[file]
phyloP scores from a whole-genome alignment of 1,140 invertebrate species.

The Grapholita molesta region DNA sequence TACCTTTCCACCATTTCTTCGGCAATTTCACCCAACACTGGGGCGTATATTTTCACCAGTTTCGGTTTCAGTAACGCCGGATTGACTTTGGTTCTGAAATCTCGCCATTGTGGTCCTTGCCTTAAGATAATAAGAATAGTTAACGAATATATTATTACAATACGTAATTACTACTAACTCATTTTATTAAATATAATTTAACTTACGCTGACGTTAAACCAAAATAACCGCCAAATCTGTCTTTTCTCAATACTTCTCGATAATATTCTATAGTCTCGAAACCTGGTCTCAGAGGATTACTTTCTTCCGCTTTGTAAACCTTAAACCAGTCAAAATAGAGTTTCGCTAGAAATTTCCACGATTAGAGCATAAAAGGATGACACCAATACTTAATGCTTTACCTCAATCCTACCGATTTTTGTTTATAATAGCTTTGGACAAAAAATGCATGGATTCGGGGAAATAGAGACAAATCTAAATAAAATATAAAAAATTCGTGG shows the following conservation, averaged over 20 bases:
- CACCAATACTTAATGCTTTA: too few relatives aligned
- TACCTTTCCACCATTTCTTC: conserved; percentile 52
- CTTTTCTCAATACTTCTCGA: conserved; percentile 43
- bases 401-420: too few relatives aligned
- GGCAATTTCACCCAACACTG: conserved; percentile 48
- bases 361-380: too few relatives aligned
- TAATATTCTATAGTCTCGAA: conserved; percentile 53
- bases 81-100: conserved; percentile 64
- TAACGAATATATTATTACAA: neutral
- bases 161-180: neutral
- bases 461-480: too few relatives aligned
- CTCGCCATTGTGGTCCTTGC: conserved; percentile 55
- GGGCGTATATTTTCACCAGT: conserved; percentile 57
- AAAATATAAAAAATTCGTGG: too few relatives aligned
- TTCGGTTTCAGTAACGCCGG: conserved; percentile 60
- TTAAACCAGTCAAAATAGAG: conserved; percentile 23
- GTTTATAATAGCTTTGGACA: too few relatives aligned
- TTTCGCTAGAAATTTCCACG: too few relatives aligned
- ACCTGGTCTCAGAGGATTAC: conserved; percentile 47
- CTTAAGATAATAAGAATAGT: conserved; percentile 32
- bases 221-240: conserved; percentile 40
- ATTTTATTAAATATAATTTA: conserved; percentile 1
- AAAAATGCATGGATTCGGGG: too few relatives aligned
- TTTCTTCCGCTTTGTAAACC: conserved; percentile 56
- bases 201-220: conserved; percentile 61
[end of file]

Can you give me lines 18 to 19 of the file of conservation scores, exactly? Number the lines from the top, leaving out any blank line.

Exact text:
- TTAAACCAGTCAAAATAGAG: conserved; percentile 23
- GTTTATAATAGCTTTGGACA: too few relatives aligned